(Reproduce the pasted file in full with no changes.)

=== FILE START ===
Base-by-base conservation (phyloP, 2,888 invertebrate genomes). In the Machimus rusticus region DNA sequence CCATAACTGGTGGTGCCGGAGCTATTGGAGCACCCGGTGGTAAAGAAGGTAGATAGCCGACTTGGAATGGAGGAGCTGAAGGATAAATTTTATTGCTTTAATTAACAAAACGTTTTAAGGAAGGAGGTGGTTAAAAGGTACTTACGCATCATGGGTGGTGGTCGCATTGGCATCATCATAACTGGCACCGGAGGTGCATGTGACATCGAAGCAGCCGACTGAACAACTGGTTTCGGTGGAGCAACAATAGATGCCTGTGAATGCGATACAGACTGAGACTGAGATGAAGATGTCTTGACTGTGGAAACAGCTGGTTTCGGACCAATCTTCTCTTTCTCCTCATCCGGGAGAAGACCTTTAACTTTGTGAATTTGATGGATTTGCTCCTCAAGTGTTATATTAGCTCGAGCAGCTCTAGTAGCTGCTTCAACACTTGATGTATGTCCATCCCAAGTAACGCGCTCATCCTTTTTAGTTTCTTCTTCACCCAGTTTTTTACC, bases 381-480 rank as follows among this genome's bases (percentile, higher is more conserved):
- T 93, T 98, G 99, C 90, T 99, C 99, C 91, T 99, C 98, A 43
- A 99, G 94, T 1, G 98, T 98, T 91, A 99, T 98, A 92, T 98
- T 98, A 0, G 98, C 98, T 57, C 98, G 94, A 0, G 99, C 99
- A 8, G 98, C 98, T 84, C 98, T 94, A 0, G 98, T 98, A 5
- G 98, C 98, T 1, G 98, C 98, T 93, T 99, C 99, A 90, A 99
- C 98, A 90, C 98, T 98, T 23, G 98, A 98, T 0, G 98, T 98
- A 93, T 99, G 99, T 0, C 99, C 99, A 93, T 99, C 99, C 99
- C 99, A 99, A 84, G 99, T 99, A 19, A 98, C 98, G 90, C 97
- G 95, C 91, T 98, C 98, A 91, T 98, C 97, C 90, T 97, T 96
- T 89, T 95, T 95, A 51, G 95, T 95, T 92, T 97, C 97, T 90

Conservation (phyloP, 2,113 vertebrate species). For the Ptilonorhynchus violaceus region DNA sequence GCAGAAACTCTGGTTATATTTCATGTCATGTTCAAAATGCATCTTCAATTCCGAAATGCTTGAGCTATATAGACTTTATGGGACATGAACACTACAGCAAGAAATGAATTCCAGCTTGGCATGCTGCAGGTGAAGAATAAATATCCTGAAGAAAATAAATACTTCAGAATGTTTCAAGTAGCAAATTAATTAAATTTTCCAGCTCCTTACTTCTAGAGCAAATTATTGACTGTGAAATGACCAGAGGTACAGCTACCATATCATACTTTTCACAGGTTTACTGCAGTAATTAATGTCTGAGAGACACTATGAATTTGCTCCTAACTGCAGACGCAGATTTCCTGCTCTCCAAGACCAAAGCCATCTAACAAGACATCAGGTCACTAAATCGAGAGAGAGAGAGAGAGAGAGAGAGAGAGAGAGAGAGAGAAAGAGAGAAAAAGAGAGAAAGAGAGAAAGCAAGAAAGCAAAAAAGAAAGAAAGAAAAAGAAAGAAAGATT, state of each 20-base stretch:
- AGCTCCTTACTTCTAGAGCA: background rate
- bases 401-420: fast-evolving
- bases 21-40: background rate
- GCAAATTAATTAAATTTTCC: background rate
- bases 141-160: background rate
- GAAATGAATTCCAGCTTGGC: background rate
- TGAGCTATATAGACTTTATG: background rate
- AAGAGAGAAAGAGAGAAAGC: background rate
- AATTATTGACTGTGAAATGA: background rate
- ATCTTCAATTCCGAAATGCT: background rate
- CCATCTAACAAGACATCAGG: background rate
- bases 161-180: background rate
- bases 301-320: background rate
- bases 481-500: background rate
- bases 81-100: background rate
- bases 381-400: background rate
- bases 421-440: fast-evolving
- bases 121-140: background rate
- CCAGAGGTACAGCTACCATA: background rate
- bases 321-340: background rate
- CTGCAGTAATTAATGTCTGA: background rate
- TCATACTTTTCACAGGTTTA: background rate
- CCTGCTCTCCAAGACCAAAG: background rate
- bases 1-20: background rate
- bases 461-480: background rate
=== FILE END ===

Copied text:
Base-by-base conservation (phyloP, 2,888 invertebrate genomes). In the Machimus rusticus region DNA sequence CCATAACTGGTGGTGCCGGAGCTATTGGAGCACCCGGTGGTAAAGAAGGTAGATAGCCGACTTGGAATGGAGGAGCTGAAGGATAAATTTTATTGCTTTAATTAACAAAACGTTTTAAGGAAGGAGGTGGTTAAAAGGTACTTACGCATCATGGGTGGTGGTCGCATTGGCATCATCATAACTGGCACCGGAGGTGCATGTGACATCGAAGCAGCCGACTGAACAACTGGTTTCGGTGGAGCAACAATAGATGCCTGTGAATGCGATACAGACTGAGACTGAGATGAAGATGTCTTGACTGTGGAAACAGCTGGTTTCGGACCAATCTTCTCTTTCTCCTCATCCGGGAGAAGACCTTTAACTTTGTGAATTTGATGGATTTGCTCCTCAAGTGTTATATTAGCTCGAGCAGCTCTAGTAGCTGCTTCAACACTTGATGTATGTCCATCCCAAGTAACGCGCTCATCCTTTTTAGTTTCTTCTTCACCCAGTTTTTTACC, bases 381-480 rank as follows among this genome's bases (percentile, higher is more conserved):
- T 93, T 98, G 99, C 90, T 99, C 99, C 91, T 99, C 98, A 43
- A 99, G 94, T 1, G 98, T 98, T 91, A 99, T 98, A 92, T 98
- T 98, A 0, G 98, C 98, T 57, C 98, G 94, A 0, G 99, C 99
- A 8, G 98, C 98, T 84, C 98, T 94, A 0, G 98, T 98, A 5
- G 98, C 98, T 1, G 98, C 98, T 93, T 99, C 99, A 90, A 99
- C 98, A 90, C 98, T 98, T 23, G 98, A 98, T 0, G 98, T 98
- A 93, T 99, G 99, T 0, C 99, C 99, A 93, T 99, C 99, C 99
- C 99, A 99, A 84, G 99, T 99, A 19, A 98, C 98, G 90, C 97
- G 95, C 91, T 98, C 98, A 91, T 98, C 97, C 90, T 97, T 96
- T 89, T 95, T 95, A 51, G 95, T 95, T 92, T 97, C 97, T 90

Conservation (phyloP, 2,113 vertebrate species). For the Ptilonorhynchus violaceus region DNA sequence GCAGAAACTCTGGTTATATTTCATGTCATGTTCAAAATGCATCTTCAATTCCGAAATGCTTGAGCTATATAGACTTTATGGGACATGAACACTACAGCAAGAAATGAATTCCAGCTTGGCATGCTGCAGGTGAAGAATAAATATCCTGAAGAAAATAAATACTTCAGAATGTTTCAAGTAGCAAATTAATTAAATTTTCCAGCTCCTTACTTCTAGAGCAAATTATTGACTGTGAAATGACCAGAGGTACAGCTACCATATCATACTTTTCACAGGTTTACTGCAGTAATTAATGTCTGAGAGACACTATGAATTTGCTCCTAACTGCAGACGCAGATTTCCTGCTCTCCAAGACCAAAGCCATCTAACAAGACATCAGGTCACTAAATCGAGAGAGAGAGAGAGAGAGAGAGAGAGAGAGAGAGAGAGAAAGAGAGAAAAAGAGAGAAAGAGAGAAAGCAAGAAAGCAAAAAAGAAAGAAAGAAAAAGAAAGAAAGATT, state of each 20-base stretch:
- AGCTCCTTACTTCTAGAGCA: background rate
- bases 401-420: fast-evolving
- bases 21-40: background rate
- GCAAATTAATTAAATTTTCC: background rate
- bases 141-160: background rate
- GAAATGAATTCCAGCTTGGC: background rate
- TGAGCTATATAGACTTTATG: background rate
- AAGAGAGAAAGAGAGAAAGC: background rate
- AATTATTGACTGTGAAATGA: background rate
- ATCTTCAATTCCGAAATGCT: background rate
- CCATCTAACAAGACATCAGG: background rate
- bases 161-180: background rate
- bases 301-320: background rate
- bases 481-500: background rate
- bases 81-100: background rate
- bases 381-400: background rate
- bases 421-440: fast-evolving
- bases 121-140: background rate
- CCAGAGGTACAGCTACCATA: background rate
- bases 321-340: background rate
- CTGCAGTAATTAATGTCTGA: background rate
- TCATACTTTTCACAGGTTTA: background rate
- CCTGCTCTCCAAGACCAAAG: background rate
- bases 1-20: background rate
- bases 461-480: background rate